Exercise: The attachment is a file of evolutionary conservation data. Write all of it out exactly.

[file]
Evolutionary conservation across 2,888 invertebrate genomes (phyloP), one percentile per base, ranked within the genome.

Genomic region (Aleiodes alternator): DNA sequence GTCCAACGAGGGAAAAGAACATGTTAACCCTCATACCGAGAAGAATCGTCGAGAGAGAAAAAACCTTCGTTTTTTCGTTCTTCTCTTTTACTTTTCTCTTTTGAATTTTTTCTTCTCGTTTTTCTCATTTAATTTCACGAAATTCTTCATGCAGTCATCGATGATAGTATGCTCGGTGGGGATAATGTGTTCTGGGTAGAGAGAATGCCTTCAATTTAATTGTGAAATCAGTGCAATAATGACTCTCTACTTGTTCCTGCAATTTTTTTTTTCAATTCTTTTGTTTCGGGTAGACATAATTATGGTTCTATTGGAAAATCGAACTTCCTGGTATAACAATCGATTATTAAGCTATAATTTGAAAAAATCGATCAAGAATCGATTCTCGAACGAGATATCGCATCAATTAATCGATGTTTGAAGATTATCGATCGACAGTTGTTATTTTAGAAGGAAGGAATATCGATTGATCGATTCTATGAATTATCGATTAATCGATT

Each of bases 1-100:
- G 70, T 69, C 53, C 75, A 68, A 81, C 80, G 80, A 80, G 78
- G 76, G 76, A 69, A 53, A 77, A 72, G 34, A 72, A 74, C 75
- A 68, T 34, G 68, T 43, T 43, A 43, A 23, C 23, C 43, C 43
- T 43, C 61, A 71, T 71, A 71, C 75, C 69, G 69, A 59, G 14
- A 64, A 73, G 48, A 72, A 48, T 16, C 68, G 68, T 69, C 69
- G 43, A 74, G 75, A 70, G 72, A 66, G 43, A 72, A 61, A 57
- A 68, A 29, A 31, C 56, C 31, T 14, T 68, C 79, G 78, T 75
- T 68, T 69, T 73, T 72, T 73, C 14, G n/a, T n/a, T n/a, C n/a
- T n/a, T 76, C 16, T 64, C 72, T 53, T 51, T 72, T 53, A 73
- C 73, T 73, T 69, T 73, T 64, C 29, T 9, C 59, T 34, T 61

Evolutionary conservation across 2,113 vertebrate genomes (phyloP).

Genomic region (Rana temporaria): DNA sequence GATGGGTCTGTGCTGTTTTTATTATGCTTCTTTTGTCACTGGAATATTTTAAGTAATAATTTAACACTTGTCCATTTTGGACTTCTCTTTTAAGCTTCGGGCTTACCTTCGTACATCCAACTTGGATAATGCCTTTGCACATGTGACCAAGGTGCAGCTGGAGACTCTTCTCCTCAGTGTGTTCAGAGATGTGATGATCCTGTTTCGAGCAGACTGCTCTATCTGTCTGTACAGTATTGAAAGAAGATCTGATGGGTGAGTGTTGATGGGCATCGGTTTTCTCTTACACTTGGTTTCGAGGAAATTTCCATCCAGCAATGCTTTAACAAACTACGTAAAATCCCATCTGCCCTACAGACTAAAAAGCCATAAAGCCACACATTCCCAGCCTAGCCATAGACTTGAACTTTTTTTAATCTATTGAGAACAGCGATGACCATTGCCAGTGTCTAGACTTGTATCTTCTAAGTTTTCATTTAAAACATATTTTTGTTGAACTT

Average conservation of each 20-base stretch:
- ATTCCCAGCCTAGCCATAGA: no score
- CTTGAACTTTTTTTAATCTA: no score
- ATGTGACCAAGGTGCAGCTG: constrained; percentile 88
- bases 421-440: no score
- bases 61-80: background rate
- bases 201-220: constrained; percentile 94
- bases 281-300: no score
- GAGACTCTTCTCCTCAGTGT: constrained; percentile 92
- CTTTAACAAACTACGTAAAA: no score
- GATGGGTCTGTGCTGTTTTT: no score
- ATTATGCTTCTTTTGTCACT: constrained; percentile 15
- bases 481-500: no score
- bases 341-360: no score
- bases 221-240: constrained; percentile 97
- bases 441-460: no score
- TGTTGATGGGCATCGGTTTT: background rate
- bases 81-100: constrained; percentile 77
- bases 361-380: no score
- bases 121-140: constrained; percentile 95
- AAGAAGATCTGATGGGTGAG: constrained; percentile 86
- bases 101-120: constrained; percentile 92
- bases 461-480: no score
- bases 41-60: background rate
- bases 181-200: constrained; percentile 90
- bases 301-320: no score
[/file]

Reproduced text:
Evolutionary conservation across 2,888 invertebrate genomes (phyloP), one percentile per base, ranked within the genome.

Genomic region (Aleiodes alternator): DNA sequence GTCCAACGAGGGAAAAGAACATGTTAACCCTCATACCGAGAAGAATCGTCGAGAGAGAAAAAACCTTCGTTTTTTCGTTCTTCTCTTTTACTTTTCTCTTTTGAATTTTTTCTTCTCGTTTTTCTCATTTAATTTCACGAAATTCTTCATGCAGTCATCGATGATAGTATGCTCGGTGGGGATAATGTGTTCTGGGTAGAGAGAATGCCTTCAATTTAATTGTGAAATCAGTGCAATAATGACTCTCTACTTGTTCCTGCAATTTTTTTTTTCAATTCTTTTGTTTCGGGTAGACATAATTATGGTTCTATTGGAAAATCGAACTTCCTGGTATAACAATCGATTATTAAGCTATAATTTGAAAAAATCGATCAAGAATCGATTCTCGAACGAGATATCGCATCAATTAATCGATGTTTGAAGATTATCGATCGACAGTTGTTATTTTAGAAGGAAGGAATATCGATTGATCGATTCTATGAATTATCGATTAATCGATT

Each of bases 1-100:
- G 70, T 69, C 53, C 75, A 68, A 81, C 80, G 80, A 80, G 78
- G 76, G 76, A 69, A 53, A 77, A 72, G 34, A 72, A 74, C 75
- A 68, T 34, G 68, T 43, T 43, A 43, A 23, C 23, C 43, C 43
- T 43, C 61, A 71, T 71, A 71, C 75, C 69, G 69, A 59, G 14
- A 64, A 73, G 48, A 72, A 48, T 16, C 68, G 68, T 69, C 69
- G 43, A 74, G 75, A 70, G 72, A 66, G 43, A 72, A 61, A 57
- A 68, A 29, A 31, C 56, C 31, T 14, T 68, C 79, G 78, T 75
- T 68, T 69, T 73, T 72, T 73, C 14, G n/a, T n/a, T n/a, C n/a
- T n/a, T 76, C 16, T 64, C 72, T 53, T 51, T 72, T 53, A 73
- C 73, T 73, T 69, T 73, T 64, C 29, T 9, C 59, T 34, T 61

Evolutionary conservation across 2,113 vertebrate genomes (phyloP).

Genomic region (Rana temporaria): DNA sequence GATGGGTCTGTGCTGTTTTTATTATGCTTCTTTTGTCACTGGAATATTTTAAGTAATAATTTAACACTTGTCCATTTTGGACTTCTCTTTTAAGCTTCGGGCTTACCTTCGTACATCCAACTTGGATAATGCCTTTGCACATGTGACCAAGGTGCAGCTGGAGACTCTTCTCCTCAGTGTGTTCAGAGATGTGATGATCCTGTTTCGAGCAGACTGCTCTATCTGTCTGTACAGTATTGAAAGAAGATCTGATGGGTGAGTGTTGATGGGCATCGGTTTTCTCTTACACTTGGTTTCGAGGAAATTTCCATCCAGCAATGCTTTAACAAACTACGTAAAATCCCATCTGCCCTACAGACTAAAAAGCCATAAAGCCACACATTCCCAGCCTAGCCATAGACTTGAACTTTTTTTAATCTATTGAGAACAGCGATGACCATTGCCAGTGTCTAGACTTGTATCTTCTAAGTTTTCATTTAAAACATATTTTTGTTGAACTT

Average conservation of each 20-base stretch:
- ATTCCCAGCCTAGCCATAGA: no score
- CTTGAACTTTTTTTAATCTA: no score
- ATGTGACCAAGGTGCAGCTG: constrained; percentile 88
- bases 421-440: no score
- bases 61-80: background rate
- bases 201-220: constrained; percentile 94
- bases 281-300: no score
- GAGACTCTTCTCCTCAGTGT: constrained; percentile 92
- CTTTAACAAACTACGTAAAA: no score
- GATGGGTCTGTGCTGTTTTT: no score
- ATTATGCTTCTTTTGTCACT: constrained; percentile 15
- bases 481-500: no score
- bases 341-360: no score
- bases 221-240: constrained; percentile 97
- bases 441-460: no score
- TGTTGATGGGCATCGGTTTT: background rate
- bases 81-100: constrained; percentile 77
- bases 361-380: no score
- bases 121-140: constrained; percentile 95
- AAGAAGATCTGATGGGTGAG: constrained; percentile 86
- bases 101-120: constrained; percentile 92
- bases 461-480: no score
- bases 41-60: background rate
- bases 181-200: constrained; percentile 90
- bases 301-320: no score